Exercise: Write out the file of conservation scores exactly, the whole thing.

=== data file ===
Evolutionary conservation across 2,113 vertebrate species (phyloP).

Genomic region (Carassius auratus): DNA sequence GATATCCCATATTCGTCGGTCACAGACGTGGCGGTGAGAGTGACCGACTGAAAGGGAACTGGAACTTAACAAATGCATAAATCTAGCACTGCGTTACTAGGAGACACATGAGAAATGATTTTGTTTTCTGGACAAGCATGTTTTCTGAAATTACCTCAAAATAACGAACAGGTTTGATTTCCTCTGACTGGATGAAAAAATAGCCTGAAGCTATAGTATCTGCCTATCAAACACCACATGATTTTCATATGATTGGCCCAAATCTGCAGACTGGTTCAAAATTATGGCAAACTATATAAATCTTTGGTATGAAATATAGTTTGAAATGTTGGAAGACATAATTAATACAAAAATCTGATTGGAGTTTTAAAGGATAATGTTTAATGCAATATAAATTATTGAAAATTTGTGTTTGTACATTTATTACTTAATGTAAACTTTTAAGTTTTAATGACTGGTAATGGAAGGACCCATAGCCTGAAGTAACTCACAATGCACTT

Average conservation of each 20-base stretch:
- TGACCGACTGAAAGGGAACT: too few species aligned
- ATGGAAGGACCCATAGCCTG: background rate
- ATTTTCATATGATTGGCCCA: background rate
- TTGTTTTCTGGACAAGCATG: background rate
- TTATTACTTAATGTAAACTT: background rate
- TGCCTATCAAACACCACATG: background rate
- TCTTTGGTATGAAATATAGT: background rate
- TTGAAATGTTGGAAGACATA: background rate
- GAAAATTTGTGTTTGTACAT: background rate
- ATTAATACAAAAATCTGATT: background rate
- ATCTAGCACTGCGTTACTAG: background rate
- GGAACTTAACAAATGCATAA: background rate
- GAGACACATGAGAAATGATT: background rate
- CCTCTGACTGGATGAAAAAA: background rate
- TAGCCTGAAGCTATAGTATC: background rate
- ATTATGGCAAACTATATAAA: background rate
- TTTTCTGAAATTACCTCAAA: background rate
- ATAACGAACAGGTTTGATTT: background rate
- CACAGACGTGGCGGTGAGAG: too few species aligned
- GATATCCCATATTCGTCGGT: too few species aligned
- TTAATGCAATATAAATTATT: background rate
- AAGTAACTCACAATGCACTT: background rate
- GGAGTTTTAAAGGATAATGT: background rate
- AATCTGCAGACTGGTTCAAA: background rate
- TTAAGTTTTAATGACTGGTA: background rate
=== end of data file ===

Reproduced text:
Evolutionary conservation across 2,113 vertebrate species (phyloP).

Genomic region (Carassius auratus): DNA sequence GATATCCCATATTCGTCGGTCACAGACGTGGCGGTGAGAGTGACCGACTGAAAGGGAACTGGAACTTAACAAATGCATAAATCTAGCACTGCGTTACTAGGAGACACATGAGAAATGATTTTGTTTTCTGGACAAGCATGTTTTCTGAAATTACCTCAAAATAACGAACAGGTTTGATTTCCTCTGACTGGATGAAAAAATAGCCTGAAGCTATAGTATCTGCCTATCAAACACCACATGATTTTCATATGATTGGCCCAAATCTGCAGACTGGTTCAAAATTATGGCAAACTATATAAATCTTTGGTATGAAATATAGTTTGAAATGTTGGAAGACATAATTAATACAAAAATCTGATTGGAGTTTTAAAGGATAATGTTTAATGCAATATAAATTATTGAAAATTTGTGTTTGTACATTTATTACTTAATGTAAACTTTTAAGTTTTAATGACTGGTAATGGAAGGACCCATAGCCTGAAGTAACTCACAATGCACTT

Average conservation of each 20-base stretch:
- TGACCGACTGAAAGGGAACT: too few species aligned
- ATGGAAGGACCCATAGCCTG: background rate
- ATTTTCATATGATTGGCCCA: background rate
- TTGTTTTCTGGACAAGCATG: background rate
- TTATTACTTAATGTAAACTT: background rate
- TGCCTATCAAACACCACATG: background rate
- TCTTTGGTATGAAATATAGT: background rate
- TTGAAATGTTGGAAGACATA: background rate
- GAAAATTTGTGTTTGTACAT: background rate
- ATTAATACAAAAATCTGATT: background rate
- ATCTAGCACTGCGTTACTAG: background rate
- GGAACTTAACAAATGCATAA: background rate
- GAGACACATGAGAAATGATT: background rate
- CCTCTGACTGGATGAAAAAA: background rate
- TAGCCTGAAGCTATAGTATC: background rate
- ATTATGGCAAACTATATAAA: background rate
- TTTTCTGAAATTACCTCAAA: background rate
- ATAACGAACAGGTTTGATTT: background rate
- CACAGACGTGGCGGTGAGAG: too few species aligned
- GATATCCCATATTCGTCGGT: too few species aligned
- TTAATGCAATATAAATTATT: background rate
- AAGTAACTCACAATGCACTT: background rate
- GGAGTTTTAAAGGATAATGT: background rate
- AATCTGCAGACTGGTTCAAA: background rate
- TTAAGTTTTAATGACTGGTA: background rate